Holiday Spending: Best Since Before the Recession

holiday spending 2010 Spending in the 50 days before Christmas increased 5.5 percent -- the best sales since before the recession, reports The New York Times. According to the figures collected by MasterCard, that comes out to about $584.3 billion. Not figured into that sum are the numbers from some retailers who do not report their December earnings until January.

This return of consumers to spending has exceeded even the most rosy of economic forecasts. So, why did it happen?

Experts view the surge as happening for several reasons, some of which are interrelated.

Stock market. Some stock prices are at their highest in two years, restoring confidence in the economy for those who weren't so bad off to begin in. This sense of optimism tends to be contagious.

Luxury Market. The market segments who love their luxury goods have returned to bellying up to the counters at Tiffany et al. This behavior at the high end has encouraged those in the middle to spend again.

Pent Up Demand. Frugality seems to be able to endure just so long in America, at some point it appears that we all collectively remember that we live in the land that coined the phrase "shop 'til you drop". It looks like consumers were looking for a reason to spend and there's no better reason than the holidays.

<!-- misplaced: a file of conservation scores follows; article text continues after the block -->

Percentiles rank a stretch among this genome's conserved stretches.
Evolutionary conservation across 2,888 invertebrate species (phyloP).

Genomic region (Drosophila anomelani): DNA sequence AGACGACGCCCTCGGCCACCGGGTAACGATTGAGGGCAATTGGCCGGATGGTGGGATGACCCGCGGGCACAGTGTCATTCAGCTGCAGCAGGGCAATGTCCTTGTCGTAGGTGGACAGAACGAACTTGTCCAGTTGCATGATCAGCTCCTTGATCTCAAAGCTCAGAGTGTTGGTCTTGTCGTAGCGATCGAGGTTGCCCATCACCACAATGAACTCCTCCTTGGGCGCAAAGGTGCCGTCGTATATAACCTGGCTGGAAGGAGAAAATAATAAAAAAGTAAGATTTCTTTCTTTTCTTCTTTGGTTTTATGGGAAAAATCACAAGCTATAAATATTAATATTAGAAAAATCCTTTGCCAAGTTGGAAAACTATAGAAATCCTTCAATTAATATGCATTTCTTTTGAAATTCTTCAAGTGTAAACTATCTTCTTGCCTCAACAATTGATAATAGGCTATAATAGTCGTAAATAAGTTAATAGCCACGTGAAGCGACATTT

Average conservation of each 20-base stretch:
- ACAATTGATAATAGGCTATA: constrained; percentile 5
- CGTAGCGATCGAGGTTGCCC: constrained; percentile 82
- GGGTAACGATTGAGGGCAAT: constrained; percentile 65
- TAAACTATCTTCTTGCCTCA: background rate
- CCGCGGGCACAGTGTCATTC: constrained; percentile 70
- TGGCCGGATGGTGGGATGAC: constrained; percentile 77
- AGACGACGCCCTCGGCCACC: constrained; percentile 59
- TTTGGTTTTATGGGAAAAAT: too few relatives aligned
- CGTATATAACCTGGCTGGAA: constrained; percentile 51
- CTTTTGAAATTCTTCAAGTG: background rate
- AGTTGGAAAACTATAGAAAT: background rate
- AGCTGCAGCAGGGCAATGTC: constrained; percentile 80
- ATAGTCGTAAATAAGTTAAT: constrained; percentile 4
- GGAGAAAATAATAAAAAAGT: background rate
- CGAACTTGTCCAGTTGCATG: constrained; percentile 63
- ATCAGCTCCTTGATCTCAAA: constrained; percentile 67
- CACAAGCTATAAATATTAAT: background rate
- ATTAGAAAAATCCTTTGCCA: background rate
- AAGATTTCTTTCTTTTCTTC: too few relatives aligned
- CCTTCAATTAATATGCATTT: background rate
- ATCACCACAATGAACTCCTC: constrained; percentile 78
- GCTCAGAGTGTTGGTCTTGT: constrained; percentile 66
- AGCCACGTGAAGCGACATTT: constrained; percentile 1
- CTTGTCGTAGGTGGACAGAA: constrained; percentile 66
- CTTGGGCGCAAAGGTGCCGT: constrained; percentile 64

Unemployment as the new normal. The nearly 10 percent unemployment rate that we've all been living with during this recession has in many ways been factored into the American consciousness as the new normal.

Americans are starting to view unemployment not only as a condition through which some citizens take a temporary detour, but more as a place where a portion of the population remain indefinitely. In several European countries, residents are accustomed to have a class of chronically unemployed citizens.

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Jane Genova


Jane Genova began focusing on transitions when the academic market collapsed as she was writing her dissertation in linguistics and literature at the University of Michigan.  After re-establishing herself in the public relations industry, she gradually published on the subject.  Her first piece was on The Professional Woman in THE WALL STREET JOURNAL.  Since then, she co-authored the book THE CRITICAL 14 YEARS OF YOUR PROFESSIONAL LIFE and myriad e-books and articles on career subjects ranging from emotional intelligence to aging.  In the 1980s she attempted another change by attending Harvard Law School.  She didn’t complete the degree but channeled that experience into maintaining a legal blog [] housed at the Library of Congress.

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